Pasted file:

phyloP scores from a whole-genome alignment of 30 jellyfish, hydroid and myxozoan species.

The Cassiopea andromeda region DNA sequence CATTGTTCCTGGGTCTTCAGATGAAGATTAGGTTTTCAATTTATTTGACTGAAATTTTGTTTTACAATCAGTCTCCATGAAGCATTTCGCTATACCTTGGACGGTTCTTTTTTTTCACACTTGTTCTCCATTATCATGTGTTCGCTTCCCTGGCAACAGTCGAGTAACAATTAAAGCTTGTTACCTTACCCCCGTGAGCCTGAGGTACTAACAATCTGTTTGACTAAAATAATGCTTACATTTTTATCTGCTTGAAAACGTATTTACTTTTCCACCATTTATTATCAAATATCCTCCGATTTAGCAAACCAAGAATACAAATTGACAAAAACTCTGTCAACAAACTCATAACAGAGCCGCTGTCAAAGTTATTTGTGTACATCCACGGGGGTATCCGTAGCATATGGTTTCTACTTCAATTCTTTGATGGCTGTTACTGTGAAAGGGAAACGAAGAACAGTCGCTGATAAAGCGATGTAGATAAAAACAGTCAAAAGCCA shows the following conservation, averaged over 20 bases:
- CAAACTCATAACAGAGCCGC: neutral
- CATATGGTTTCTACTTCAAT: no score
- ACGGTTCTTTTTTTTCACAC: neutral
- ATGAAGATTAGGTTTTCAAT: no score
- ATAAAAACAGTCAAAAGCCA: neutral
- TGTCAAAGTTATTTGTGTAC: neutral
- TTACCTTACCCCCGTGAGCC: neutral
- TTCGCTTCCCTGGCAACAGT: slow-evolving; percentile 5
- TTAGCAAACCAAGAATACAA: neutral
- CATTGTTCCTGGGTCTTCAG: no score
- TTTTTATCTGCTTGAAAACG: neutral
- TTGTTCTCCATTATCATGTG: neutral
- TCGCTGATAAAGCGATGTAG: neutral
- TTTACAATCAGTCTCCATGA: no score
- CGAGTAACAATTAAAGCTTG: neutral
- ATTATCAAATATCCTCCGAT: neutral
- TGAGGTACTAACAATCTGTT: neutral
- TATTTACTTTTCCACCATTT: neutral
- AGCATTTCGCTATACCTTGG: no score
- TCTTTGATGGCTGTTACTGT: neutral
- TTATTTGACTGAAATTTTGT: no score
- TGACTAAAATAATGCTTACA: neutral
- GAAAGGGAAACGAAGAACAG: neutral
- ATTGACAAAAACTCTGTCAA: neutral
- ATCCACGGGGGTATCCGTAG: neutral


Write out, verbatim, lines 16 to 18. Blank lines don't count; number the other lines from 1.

- TTTACAATCAGTCTCCATGA: no score
- CGAGTAACAATTAAAGCTTG: neutral
- ATTATCAAATATCCTCCGAT: neutral